But, after a controversial out of bounds call went Shrewsbury's way (the refs did get the call right, though it was the ref farther away from the play that eventually made the correct call that it went out of bounds off an Algonquin stick), Algonquin was called for a high stick, and the Colonials were able to run out the game's final 30 seconds.
"We bent, we didn't break," Skermont said. "(Algonquin) is an outstanding team. Don't let their record fool anybody. Look at who they've played, and look at the skill they have. We knew if we let them get in transition they'd make us pay, and (in the fourth) we let them get in transition on us."
As I said above, Shrewsbury has now won five in a row to get to 7-5 overall, and sits undefeated at 4-0 in Mid-Wach A as the league season reaches its halfway point. Algonquin, meanwhile, finds itself in unfamiliar territory at 4-6 overall and 1-3 in the league.
As coach Skermont said, don't let that record fool you. Algonquin has played a brutal early slate, and has now lost two of its league games by a combined two goals. With Cannon, Skowronek and Russo up top, Algonquin has the skill to put the ball in the net, but the T-Hawks did struggle at the face-off X against Campbell, giving Shrewsbury the possession advantage.
Still, Algonquin is a very skilled team that is playing better and better of late. The T-Hawks will need that to translate to wins, and fast, as they travel to Concord-Carlisle Friday for a rematch of the 2012 D2 state championship game, then host Wachusett in a critical league game next Tuesday.
The schedule gets no easier with a trip to Franklin and home game against Grafton, before Gonk jumps back into league play against Groton-Dunstable, then hosts regional power St. John's.
After all that, Algonquin gets a respite against struggling Westboro, but must then play Shrewsbury again. As I said, this is unfamiliar territory to the most accomplished public school program in Central Mass, but the combination of a tough schedule, and a slow start, has Algonquin's tournament hopes on life support.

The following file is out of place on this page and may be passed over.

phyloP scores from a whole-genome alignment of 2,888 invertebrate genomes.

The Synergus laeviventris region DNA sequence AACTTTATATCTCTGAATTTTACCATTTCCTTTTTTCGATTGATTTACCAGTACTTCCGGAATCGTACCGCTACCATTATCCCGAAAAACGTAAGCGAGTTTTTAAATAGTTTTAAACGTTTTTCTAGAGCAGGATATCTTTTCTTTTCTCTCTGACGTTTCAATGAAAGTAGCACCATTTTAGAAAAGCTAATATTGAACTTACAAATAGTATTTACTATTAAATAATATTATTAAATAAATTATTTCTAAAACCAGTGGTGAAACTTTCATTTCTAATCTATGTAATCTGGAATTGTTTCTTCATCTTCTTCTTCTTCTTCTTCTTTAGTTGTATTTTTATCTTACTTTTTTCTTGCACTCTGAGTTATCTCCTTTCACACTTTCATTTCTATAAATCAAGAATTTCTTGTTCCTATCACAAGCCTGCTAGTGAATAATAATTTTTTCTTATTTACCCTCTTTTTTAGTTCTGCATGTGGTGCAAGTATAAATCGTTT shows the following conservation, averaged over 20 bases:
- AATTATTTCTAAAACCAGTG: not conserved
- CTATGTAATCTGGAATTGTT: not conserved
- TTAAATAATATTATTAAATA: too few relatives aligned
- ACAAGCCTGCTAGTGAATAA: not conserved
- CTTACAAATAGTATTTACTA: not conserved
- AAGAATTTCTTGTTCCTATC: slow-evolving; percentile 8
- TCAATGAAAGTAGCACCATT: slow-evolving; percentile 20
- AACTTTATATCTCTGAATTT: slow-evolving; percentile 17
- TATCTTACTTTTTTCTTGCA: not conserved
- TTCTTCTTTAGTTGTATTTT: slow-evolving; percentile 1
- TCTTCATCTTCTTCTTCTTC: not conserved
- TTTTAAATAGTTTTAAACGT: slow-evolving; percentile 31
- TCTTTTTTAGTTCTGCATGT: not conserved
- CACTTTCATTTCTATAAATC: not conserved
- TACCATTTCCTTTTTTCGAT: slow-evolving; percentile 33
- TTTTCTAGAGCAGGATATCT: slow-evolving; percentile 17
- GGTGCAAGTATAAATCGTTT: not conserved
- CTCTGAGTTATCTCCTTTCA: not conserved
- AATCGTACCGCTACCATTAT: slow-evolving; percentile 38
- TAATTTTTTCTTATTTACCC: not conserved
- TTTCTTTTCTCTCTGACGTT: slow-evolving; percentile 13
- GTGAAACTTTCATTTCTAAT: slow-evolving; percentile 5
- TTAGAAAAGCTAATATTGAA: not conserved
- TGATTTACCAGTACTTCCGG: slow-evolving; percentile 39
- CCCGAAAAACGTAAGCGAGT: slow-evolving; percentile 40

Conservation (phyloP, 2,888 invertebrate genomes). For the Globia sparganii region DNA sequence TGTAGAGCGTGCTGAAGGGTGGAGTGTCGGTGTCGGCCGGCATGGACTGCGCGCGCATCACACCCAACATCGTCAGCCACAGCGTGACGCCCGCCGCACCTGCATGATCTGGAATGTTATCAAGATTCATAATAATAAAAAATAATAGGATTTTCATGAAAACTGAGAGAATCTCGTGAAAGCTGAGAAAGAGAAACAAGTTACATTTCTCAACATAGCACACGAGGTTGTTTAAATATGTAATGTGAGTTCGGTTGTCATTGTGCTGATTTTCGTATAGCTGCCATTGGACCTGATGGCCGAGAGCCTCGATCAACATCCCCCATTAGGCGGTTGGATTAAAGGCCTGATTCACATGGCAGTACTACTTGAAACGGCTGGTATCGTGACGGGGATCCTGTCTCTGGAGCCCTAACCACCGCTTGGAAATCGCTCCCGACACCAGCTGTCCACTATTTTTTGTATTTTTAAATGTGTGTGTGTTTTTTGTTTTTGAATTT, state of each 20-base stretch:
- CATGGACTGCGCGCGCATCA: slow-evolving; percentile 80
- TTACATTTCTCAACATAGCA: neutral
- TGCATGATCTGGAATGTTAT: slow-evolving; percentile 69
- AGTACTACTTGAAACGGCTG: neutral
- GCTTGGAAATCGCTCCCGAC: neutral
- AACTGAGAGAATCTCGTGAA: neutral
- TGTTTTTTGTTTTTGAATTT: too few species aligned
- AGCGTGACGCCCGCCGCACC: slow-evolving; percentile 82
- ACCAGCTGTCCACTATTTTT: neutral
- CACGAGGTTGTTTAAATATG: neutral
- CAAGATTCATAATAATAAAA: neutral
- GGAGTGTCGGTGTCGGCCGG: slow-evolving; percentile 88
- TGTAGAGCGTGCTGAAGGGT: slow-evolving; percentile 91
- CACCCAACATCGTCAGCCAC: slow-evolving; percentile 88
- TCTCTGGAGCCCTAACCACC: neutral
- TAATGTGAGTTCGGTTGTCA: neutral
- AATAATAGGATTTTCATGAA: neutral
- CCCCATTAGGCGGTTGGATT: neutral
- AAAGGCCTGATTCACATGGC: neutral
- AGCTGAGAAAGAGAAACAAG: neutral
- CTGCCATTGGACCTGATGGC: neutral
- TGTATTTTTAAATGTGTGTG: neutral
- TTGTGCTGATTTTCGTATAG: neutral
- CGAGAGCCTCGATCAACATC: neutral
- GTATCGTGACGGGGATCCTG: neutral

Can Algonquin go 5-3 against that slate to make the tournament? Sure it can, but league games become even more important, because if Algonquin can sweep the back half of the league schedule, there's a solid chance the T-Hawks could grab second place in Mid-Wach A, earning a tournament spot without getting to .500.
Neither road is easy, and it's hard to imagine the tournament without Algonquin, but remember that Shrewsbury, a public school with a recent state title game run under its belt, missed the playoffs last season. It happens, even to the best programs.
Getting back to Shrewsbury, it's almost unfathomable that the Colonials have been able to turn things around so drastically. Winning close games is often discounted as "luck," but this is a mentally tough group that has yet to shrink away from a big moment. Barring a total collapse, Shrewsbury is in great shape to secure a Top-2 finish in Mid-Wach A and a .500 record, so the Colonials do look tournament bound. Once they get there, watch out, because this group is playing vintage Shrewsbury defense, with a blue collar mentality and a passion for grabbing ground balls.
Add in the fact that Buduo, Cashman, Cole Russo and Colin Michael have all proven to be threats at different points in the season, and you suddenly have an offense capable of scoring when teams key on Ward. Oh, and lest we forget Chris Campbell's abilities to keep the ball in Shrewsbury's hands as a FO and a defender.
Shrewsbury may not be the most purely talented team in the region, but it's a group that is growing up, and showing a ton of mental toughness along the way. As is usually the case with this program, the Colonials won't be favorites come tournament time, but I doubt anybody will look forward to playing them.